[syn: mansion, mansion house, manse, hall, residence]
The Collaborative International Dictionary of English v.0.48:
Residence \Res"i*dence\ (r?z"?-dens), n. [F. r['e]sidence. See
1. The act or fact of residing, abiding, or dwelling in a
place for some continuance of time; as, the residence of
an American in France or Italy for a year.
The confessor had often made considerable residences
in Normandy. --Sir M. Hale.
2. The place where one resides; an abode; a dwelling or
habitation; esp., a settled or permanent home or domicile.
"Near the residence of Posthumus." --Shak.
Johnson took up his residence in London. --Macaulay.
3. (Eng. Eccl. Law) The residing of an incumbent on his
benefice; -- opposed to nonresidence.
4. The place where anything rests permanently.
But when a king sets himself to bandy against the
highest court and residence of all his regal power,
he then, . . . fights against his own majesty and
5. Subsidence, as of a sediment. [Obs.] --Bacon.
6. That which falls to the bottom of liquors; sediment; also,
refuse; residuum. [Obs.] --Jer. Taylor.
Syn: Domiciliation; sojourn; stay; abode; home; dwelling;
habitation; domicile; mansion.
WordNet (r) 3.0 (2006):
n 1: any address at which you dwell more than temporarily; "a
person can have several residences" [syn: residence,
2: the official house or establishment of an important person
(as a sovereign or president); "he refused to live in the
3: the act of dwelling in a place [syn: residency,
4: a large and imposing house [syn: mansion, mansion house,
manse, hall, residence]
Moby Thesaurus II by Grady Ward, 1.0:
54 Moby Thesaurus words for "residence":
abiding, abiding place, abode, address, cantonment, castle,
chateau, cohabitation, commorancy, crash pad, crib, domicile,
domus, dwelling, dwelling place, estate, habitancy, habitation,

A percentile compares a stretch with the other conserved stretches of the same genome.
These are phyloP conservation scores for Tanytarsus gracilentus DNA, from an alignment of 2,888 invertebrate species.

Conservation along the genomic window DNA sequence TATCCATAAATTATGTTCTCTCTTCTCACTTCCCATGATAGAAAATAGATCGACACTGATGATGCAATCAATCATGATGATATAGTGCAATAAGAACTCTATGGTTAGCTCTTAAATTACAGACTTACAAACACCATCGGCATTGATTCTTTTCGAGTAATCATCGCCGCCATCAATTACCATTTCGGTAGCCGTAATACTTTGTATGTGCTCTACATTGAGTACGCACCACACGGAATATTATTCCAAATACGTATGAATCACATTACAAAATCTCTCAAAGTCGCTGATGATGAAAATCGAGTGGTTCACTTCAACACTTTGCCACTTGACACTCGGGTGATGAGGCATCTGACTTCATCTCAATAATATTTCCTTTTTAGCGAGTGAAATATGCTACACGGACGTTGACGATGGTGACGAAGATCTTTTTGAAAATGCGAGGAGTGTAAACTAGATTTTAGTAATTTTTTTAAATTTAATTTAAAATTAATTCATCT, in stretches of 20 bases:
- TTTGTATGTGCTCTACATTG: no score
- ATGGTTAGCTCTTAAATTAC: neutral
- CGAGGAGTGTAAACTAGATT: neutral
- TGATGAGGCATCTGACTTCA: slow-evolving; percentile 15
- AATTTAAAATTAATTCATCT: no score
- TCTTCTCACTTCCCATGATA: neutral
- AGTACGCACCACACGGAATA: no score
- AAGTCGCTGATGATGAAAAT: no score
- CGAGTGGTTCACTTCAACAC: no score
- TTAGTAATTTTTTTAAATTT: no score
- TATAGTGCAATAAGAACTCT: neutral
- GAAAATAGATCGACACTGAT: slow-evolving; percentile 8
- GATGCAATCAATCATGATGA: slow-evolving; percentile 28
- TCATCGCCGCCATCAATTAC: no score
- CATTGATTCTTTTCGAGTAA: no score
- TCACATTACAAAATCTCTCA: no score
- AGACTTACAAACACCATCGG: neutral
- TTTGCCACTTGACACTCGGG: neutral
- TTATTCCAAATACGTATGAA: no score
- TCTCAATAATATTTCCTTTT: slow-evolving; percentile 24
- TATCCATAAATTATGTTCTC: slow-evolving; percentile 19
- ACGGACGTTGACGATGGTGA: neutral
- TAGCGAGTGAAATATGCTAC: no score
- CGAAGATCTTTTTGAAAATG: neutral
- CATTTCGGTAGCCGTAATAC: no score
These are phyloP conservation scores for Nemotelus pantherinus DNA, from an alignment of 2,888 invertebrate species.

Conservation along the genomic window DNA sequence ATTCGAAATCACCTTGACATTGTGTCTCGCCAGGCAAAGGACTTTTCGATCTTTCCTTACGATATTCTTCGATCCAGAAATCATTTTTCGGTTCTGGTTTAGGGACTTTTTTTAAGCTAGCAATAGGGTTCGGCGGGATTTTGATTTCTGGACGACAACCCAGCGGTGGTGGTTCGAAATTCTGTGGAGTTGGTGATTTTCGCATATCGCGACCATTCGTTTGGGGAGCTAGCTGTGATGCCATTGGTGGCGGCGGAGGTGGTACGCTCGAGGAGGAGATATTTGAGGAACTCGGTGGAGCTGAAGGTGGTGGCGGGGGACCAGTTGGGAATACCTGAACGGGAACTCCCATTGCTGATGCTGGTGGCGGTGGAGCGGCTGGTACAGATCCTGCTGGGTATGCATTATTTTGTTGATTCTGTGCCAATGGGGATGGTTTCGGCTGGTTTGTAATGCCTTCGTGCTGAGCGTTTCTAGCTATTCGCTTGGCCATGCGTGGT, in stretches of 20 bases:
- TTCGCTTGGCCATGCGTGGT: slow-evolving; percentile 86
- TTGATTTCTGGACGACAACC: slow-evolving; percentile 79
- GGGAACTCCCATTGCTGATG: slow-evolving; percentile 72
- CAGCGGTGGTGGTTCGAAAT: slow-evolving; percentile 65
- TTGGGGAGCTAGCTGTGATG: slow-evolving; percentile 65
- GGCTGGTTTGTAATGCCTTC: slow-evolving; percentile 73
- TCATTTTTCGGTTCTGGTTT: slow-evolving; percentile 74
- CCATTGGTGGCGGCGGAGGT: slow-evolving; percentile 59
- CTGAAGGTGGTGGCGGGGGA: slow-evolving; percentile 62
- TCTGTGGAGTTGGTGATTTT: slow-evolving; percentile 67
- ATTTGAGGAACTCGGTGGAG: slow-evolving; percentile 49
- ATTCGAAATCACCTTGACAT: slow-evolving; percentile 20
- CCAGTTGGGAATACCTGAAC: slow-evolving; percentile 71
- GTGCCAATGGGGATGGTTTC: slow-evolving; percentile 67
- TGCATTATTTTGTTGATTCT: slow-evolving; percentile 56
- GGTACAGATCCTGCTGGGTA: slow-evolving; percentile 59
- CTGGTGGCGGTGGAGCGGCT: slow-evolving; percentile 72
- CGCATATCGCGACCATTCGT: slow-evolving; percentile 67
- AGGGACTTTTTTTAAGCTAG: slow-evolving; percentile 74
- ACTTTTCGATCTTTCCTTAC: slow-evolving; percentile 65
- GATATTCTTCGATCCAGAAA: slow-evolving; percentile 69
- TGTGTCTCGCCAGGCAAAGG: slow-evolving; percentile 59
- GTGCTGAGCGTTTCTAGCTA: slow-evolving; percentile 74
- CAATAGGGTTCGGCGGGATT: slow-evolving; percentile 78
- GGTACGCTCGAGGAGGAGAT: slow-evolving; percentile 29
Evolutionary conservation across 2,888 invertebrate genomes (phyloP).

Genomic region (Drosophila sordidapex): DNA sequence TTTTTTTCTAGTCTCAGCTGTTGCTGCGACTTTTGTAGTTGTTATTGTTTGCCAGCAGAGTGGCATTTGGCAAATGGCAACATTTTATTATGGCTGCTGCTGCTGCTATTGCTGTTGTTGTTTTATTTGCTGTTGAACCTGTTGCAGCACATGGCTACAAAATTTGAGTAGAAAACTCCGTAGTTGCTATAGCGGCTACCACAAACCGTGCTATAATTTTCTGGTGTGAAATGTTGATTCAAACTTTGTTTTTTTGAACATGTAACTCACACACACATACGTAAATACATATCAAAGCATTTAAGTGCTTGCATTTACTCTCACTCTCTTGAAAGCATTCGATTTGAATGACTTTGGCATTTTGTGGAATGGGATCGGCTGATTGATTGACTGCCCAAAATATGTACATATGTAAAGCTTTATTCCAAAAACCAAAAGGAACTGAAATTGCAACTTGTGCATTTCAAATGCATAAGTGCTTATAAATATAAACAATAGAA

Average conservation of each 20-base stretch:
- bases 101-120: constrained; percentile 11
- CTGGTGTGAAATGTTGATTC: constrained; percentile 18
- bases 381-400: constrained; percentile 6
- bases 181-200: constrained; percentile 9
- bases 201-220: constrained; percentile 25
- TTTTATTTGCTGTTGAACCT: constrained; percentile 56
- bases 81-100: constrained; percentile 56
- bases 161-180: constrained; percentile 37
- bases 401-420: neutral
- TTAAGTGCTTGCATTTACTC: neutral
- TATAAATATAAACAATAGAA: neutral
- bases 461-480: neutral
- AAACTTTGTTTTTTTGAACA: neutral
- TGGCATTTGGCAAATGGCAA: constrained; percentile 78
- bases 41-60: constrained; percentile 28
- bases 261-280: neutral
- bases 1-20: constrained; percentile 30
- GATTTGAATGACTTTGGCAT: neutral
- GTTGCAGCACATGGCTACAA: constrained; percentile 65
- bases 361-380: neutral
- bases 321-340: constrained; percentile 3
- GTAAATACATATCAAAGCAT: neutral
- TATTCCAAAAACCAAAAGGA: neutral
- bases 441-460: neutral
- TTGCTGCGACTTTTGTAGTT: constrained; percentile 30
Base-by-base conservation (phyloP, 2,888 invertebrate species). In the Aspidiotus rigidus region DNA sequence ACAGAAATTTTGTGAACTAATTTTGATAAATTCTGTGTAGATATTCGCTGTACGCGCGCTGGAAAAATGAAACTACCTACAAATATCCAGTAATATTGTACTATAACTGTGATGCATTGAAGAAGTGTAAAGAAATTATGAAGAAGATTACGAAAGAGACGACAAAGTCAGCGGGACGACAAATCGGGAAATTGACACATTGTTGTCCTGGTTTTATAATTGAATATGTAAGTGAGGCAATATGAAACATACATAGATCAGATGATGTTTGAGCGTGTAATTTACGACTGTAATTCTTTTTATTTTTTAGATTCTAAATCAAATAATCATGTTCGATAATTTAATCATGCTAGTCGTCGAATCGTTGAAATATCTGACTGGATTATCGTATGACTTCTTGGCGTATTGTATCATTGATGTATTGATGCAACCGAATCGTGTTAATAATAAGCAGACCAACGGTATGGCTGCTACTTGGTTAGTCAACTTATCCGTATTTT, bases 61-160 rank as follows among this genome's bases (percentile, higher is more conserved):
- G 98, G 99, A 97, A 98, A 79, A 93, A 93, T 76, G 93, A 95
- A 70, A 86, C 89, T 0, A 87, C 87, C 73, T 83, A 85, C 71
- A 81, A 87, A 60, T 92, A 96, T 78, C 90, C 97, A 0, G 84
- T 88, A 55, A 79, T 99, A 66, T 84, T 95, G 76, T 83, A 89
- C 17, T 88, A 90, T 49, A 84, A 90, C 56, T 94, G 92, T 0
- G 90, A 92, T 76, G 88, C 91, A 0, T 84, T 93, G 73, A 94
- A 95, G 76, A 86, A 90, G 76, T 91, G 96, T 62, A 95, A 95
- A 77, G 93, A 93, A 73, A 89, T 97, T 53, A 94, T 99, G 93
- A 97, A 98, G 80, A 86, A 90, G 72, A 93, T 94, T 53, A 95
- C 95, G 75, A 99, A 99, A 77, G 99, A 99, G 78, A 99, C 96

hall, home, house, inhabitancy, inhabitation, inhabiting, living,
living quarters, lodging, lodging place, lodgment, manor house,
mansion, nest, nesting, occupancy, occupation, pad, palace, place,
place to live, residency, residing, roof, seat, settlement,
sojourn, sojourning, squatting, stay, staying, staying over,
stopping, tenancy, villa, visit
Bouvier's Law Dictionary, Revised 6th Ed (1856):
RESIDENCE. The place of one's domicil. (q.v.) There is a difference between
a man's residence and his domicil. He may have his domicil in Philadelphia,
and still he may have a residence in New York; for although a man can have
but one domicil, he may have several residences. A residence is generally
transient in its nature, it becomes a domicil when it is taken up animo
manendi. Roberts; Ecc. R. 75.
2. Residence is prima facie evidence of national character, but this
may at all times be explained. When it is for a special purpose and
transient in its nature, it does not destroy the national character.
3. In some cases the law requires that the residence of an officer
shall be in the district in which he is required to exercise his functions.
Fixing his residence elsewhere without an intention of returning, would
violate such law. Vide the cases cited under the article Domicil; Place of